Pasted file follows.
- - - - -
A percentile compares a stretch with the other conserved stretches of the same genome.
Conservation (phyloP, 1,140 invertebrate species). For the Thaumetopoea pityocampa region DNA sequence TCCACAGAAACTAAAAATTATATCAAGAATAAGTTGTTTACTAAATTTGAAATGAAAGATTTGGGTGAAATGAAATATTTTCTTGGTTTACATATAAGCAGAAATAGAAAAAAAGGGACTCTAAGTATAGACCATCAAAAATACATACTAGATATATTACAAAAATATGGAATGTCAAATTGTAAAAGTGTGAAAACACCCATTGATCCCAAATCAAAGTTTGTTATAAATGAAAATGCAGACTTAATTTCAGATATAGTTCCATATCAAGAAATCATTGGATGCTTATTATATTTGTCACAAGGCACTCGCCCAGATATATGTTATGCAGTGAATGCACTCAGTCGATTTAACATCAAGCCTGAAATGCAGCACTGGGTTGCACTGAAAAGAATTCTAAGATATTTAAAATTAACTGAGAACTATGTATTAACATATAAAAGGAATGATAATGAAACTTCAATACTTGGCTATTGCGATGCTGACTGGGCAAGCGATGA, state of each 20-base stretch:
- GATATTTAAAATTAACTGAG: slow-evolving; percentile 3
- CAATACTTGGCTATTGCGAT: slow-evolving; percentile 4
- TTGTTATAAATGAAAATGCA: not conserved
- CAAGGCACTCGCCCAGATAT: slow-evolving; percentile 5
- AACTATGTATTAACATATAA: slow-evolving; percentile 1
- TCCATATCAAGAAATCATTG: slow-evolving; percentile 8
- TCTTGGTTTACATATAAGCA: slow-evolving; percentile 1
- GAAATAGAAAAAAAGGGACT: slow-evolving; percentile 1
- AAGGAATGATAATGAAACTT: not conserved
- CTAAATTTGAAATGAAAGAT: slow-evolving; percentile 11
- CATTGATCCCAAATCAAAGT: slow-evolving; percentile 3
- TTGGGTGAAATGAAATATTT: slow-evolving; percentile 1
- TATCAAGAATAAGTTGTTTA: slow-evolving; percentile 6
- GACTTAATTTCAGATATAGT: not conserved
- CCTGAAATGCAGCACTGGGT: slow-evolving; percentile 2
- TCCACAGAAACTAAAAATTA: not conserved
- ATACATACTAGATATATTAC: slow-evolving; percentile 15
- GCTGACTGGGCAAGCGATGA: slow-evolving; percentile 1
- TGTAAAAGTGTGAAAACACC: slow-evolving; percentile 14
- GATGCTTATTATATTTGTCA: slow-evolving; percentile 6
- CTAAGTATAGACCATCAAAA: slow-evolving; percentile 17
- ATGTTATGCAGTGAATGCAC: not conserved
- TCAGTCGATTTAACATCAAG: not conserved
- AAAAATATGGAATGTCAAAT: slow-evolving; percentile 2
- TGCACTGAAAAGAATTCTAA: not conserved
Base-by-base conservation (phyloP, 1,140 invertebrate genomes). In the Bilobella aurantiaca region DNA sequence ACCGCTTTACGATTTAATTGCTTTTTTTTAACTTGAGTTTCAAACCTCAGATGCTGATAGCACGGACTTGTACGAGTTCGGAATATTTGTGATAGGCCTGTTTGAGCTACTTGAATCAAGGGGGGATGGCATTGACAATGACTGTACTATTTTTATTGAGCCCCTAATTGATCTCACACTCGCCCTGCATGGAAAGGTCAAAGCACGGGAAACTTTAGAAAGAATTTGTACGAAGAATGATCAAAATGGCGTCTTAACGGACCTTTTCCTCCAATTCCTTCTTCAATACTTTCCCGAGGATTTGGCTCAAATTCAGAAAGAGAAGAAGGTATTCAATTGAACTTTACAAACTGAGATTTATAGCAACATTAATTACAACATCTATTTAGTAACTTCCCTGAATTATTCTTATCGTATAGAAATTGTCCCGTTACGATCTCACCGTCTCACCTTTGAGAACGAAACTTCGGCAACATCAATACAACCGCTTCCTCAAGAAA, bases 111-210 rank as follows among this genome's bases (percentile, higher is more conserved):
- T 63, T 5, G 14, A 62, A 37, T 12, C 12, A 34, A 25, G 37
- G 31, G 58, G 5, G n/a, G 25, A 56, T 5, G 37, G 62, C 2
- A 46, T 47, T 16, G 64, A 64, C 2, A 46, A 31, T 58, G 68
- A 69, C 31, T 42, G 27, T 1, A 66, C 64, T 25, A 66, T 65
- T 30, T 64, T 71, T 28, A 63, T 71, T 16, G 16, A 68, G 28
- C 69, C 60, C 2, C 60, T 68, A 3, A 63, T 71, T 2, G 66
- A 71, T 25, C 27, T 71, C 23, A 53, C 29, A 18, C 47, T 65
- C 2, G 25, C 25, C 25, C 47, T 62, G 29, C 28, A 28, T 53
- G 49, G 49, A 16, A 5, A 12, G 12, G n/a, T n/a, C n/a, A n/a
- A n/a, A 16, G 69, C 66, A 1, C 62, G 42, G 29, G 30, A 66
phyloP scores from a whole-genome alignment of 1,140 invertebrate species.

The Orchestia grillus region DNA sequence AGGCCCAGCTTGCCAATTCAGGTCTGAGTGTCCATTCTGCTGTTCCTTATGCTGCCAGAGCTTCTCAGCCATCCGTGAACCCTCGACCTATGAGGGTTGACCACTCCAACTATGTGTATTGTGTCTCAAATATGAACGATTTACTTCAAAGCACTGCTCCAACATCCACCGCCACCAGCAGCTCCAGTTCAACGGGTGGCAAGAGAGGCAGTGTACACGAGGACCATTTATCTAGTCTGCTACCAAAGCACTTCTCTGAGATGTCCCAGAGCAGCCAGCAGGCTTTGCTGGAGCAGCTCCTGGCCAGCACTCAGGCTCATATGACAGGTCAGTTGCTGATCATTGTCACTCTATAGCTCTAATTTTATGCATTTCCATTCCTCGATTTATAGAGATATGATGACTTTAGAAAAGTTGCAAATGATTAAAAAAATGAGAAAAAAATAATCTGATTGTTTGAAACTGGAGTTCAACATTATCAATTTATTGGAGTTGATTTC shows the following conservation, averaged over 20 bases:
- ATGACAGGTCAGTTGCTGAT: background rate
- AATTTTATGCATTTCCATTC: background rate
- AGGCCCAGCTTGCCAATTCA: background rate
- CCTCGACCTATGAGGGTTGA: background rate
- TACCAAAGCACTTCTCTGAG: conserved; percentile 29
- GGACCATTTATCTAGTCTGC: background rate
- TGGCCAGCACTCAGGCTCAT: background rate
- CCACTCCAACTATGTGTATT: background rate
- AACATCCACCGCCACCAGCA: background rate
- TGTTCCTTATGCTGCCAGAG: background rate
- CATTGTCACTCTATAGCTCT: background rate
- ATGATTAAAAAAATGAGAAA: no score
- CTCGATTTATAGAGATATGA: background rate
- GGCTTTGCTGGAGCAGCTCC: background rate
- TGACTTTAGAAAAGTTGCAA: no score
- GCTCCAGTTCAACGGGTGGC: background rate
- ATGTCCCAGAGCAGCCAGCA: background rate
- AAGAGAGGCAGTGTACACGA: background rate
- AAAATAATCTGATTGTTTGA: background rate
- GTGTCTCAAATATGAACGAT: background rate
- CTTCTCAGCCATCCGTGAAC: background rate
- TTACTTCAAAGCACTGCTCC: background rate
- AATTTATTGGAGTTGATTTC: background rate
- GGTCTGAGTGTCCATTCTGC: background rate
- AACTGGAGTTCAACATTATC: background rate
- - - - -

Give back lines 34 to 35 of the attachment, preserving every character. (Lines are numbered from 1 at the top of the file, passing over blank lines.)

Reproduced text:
- C 69, C 60, C 2, C 60, T 68, A 3, A 63, T 71, T 2, G 66
- A 71, T 25, C 27, T 71, C 23, A 53, C 29, A 18, C 47, T 65